Review: Shadowcry by Jenna Burtenshaw

Wednesday, December 25, 2013
Why I chose this book:

   At first glance, this seems like a whirlwind of an adventure with secret books, and an interesting society and culture. Well it was at that, but was it worth the time I took to read it?

Publisher: Greenwillow
Publish Date: June 21, 2011
Format: Hardback 
Genre: Young Adult, Paranormal 
Buy: B&N || Amazon || Indiebound


   “The Night of Souls—when the veil between the living and the dead is thinnest—is only days away.

   Albion is at war … and losing.
   The wardens have descended, kidnapping innocent citizens for their army, but looking for one in particular.
   And fifteen-year-old Kate Winters has just raised a blackbird from the dead.
   As her home is torn apart by the wardens, Kate’s discovery that she is one of the Skilled—the rare people who can cross the veil between life and death—makes her the most hunted person in all of Albion. Only she can unlock the secrets of Wintercraft, the ancient book of dangerous knowledge. Captured and taken to the graveyard city of Fume—with its secret tunnels and underground villages, and where her own parents met their deaths ten years ago—Kate must harness her extraordinary powers to save herself, her country, and the two men she cares for most. And she’ll make a pact with a murderer to do it.
   Those who wish to see the dark, be ready to pay your price.”
  To preface, this is a very interesting novel. I don’t read many “darker” novels or stories that deal with spirits, the raising of the dead, or anything like that, but for some reason, this story caught my interest.

The 3 things you need to know about this book:

I wasn't sold on the characters
   I liked one character: Silas. He was one of the antagonists for the main portion of the book. He was the most well-rounded character in the novel; whereas, Kate and her friend Edgar were slightly limp in their actions and reasonings. They both had solid backgrounds that the author could have done so much more with but apparently chose to do nothing.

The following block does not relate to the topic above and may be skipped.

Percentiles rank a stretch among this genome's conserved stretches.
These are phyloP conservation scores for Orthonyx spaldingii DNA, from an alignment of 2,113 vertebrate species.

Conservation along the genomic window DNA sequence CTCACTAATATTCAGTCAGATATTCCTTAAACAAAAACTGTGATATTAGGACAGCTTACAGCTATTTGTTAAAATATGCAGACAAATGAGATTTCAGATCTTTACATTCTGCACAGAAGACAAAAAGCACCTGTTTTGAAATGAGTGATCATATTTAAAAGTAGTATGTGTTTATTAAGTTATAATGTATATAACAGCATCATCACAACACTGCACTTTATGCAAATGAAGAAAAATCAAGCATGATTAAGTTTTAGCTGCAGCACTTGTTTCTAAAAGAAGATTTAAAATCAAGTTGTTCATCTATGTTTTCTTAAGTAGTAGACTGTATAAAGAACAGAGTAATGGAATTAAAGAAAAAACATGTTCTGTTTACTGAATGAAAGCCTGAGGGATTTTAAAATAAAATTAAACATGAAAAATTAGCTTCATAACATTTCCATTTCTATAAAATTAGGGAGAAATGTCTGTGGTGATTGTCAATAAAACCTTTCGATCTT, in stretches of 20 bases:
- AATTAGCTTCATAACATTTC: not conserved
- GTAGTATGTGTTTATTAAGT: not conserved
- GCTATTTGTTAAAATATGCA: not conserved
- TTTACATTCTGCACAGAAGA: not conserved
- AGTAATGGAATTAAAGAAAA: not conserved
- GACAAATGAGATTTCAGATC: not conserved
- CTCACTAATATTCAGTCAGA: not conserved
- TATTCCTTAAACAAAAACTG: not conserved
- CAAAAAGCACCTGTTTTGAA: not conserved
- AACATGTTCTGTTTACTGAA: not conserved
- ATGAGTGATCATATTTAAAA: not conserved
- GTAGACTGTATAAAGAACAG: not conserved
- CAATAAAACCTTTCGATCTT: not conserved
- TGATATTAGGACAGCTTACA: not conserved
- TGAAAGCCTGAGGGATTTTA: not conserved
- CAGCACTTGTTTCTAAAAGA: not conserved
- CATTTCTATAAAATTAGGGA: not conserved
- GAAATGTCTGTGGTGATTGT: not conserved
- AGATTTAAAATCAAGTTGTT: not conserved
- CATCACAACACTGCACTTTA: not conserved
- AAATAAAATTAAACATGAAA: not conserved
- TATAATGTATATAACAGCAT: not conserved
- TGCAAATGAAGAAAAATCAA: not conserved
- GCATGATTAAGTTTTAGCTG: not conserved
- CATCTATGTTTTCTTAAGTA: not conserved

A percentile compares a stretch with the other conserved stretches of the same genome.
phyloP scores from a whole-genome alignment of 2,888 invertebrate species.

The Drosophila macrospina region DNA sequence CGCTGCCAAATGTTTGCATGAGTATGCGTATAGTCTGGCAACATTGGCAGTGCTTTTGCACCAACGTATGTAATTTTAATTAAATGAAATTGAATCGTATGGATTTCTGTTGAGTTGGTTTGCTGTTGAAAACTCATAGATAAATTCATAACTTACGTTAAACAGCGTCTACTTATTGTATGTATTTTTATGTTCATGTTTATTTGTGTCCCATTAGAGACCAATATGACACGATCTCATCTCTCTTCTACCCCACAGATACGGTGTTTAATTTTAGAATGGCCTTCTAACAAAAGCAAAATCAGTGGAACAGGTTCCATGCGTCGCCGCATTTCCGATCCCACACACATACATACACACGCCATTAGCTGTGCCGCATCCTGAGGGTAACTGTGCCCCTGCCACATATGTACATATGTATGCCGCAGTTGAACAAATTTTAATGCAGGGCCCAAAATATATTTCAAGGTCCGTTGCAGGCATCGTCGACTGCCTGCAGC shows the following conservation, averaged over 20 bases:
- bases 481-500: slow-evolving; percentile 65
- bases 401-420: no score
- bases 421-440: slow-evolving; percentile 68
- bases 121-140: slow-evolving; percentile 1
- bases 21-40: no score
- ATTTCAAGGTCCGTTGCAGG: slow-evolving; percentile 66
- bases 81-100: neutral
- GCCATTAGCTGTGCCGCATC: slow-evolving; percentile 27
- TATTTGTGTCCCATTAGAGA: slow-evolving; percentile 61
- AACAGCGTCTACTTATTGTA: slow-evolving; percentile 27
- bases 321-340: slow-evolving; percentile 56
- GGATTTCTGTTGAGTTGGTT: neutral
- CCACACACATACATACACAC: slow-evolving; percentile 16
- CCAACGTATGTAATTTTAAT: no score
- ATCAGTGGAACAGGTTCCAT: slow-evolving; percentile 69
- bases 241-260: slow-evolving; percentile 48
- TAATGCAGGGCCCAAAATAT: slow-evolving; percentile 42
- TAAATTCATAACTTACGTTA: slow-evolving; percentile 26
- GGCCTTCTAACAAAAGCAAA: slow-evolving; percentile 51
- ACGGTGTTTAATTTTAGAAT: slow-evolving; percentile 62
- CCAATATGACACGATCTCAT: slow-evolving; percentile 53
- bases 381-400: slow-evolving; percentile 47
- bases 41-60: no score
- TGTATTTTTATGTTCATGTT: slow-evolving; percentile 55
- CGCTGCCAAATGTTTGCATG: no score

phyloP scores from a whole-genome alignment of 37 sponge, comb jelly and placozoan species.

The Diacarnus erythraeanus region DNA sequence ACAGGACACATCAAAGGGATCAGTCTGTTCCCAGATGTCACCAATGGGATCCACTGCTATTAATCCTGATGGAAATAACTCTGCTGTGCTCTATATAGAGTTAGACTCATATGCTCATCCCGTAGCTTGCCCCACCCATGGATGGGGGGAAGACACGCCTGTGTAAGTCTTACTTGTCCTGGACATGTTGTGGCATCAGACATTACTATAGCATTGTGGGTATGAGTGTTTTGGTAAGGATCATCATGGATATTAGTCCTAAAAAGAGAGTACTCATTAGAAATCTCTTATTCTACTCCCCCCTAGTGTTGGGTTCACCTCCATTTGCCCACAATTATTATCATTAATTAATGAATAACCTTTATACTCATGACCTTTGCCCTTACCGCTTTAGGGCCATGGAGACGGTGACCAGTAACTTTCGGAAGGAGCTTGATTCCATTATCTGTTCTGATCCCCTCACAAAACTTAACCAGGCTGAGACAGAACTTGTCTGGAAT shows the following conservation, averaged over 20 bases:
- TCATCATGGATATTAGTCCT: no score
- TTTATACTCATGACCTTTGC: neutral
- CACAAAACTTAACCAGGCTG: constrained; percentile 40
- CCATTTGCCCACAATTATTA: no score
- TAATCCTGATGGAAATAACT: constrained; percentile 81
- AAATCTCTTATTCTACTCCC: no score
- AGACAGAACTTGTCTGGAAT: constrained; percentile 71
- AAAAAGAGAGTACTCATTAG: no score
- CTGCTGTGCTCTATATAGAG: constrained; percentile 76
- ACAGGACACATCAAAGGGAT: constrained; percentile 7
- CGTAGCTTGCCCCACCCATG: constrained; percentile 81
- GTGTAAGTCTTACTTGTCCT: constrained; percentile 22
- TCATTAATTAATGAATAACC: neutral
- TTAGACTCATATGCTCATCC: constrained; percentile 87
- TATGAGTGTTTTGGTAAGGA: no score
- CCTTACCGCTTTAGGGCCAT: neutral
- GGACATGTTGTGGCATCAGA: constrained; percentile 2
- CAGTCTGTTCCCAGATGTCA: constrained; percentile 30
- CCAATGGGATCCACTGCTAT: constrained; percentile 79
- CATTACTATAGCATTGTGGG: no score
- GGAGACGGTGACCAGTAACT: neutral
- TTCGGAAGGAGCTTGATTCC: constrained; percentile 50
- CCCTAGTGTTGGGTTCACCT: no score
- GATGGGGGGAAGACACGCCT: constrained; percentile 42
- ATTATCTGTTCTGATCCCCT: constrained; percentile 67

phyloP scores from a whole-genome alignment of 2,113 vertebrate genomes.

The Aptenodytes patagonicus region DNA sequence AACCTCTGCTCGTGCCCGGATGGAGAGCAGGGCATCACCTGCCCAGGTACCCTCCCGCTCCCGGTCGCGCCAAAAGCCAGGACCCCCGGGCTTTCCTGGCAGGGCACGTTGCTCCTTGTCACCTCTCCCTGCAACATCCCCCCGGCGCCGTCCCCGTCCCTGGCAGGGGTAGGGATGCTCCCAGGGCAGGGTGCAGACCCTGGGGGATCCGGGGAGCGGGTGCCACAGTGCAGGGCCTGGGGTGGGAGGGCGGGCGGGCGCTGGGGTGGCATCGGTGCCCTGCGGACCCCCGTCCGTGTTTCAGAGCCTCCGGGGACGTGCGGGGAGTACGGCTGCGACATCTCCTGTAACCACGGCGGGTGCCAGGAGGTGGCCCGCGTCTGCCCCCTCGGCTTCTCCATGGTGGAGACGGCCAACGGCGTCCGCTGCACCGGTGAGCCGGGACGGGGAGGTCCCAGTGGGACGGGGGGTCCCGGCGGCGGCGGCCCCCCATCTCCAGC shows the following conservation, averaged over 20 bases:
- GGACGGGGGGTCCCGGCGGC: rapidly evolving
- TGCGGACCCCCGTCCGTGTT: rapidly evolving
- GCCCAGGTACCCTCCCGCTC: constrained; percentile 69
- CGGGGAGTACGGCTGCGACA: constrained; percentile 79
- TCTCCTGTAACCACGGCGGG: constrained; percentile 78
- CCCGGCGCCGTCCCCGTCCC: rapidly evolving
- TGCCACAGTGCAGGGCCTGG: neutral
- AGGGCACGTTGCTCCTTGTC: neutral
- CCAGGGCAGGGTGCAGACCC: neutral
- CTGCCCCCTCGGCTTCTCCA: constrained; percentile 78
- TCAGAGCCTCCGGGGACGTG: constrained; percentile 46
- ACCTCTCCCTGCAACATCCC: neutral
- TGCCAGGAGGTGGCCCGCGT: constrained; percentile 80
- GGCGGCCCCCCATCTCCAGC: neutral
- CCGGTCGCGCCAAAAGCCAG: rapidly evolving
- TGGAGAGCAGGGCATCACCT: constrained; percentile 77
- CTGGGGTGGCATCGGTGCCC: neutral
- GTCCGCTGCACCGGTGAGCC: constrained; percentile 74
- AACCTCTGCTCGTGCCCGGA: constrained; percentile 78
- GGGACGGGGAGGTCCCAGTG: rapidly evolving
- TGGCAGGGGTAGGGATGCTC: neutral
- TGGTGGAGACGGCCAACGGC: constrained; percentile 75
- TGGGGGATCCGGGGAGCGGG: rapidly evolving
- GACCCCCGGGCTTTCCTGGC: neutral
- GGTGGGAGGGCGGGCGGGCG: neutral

Is this medieval? Dystopian? Industrial setting? Terrible version of steampunk?
   The world of Albion was an interesting twist to the setting. I assumed that it was speaking of England, since Albion is an older word for it. However, it was not a fantasy book. Rather, it took place in a time where everyone rode horses and the only technology was seen through a train, so I was assuming it was during the industrial period. But then, Burtenshaw made it an odd dystopian fantasy novel by calling England, Albion and the rest of Europe, The Continent. It was very odd, and every time I saw the names, I secretly whispered, “Make up your mind already!”

Major potential but an overall let down
   This plot had MAJOR potential! I actually thought it was very interesting having a book called Wintercraft (which I thought was a creative and fun name) that held secrets pertaining to the Veil. Because of Wintercraft and the history that inspired it, Burtenshaw needed to tell a more factual story within her characters’ lives; however, she didn’t do that as well as she could have. I felt that there were moments that the plot lagged because she was filling in needless details about the past and history of everything. I think it would have been much more helpful just to write a two part prologue: one that held a more plot-organized history, and the other that she had as her original prologue.

   The summary created a mystery for me, and I wanted it solved as soon as I had read it. It was an interesting story, I will give it that, but I feel as though it could have been developed more. Which could have made it an all-around better novel if the author had taken more time on it.
   It was an interesting book. Sadly, not one that I would read over again or go out of my way to recommend, but it had a gumption that was admirable. However, that was the only redeeming quality.

I gave this book 2 stars on my Goodreads.

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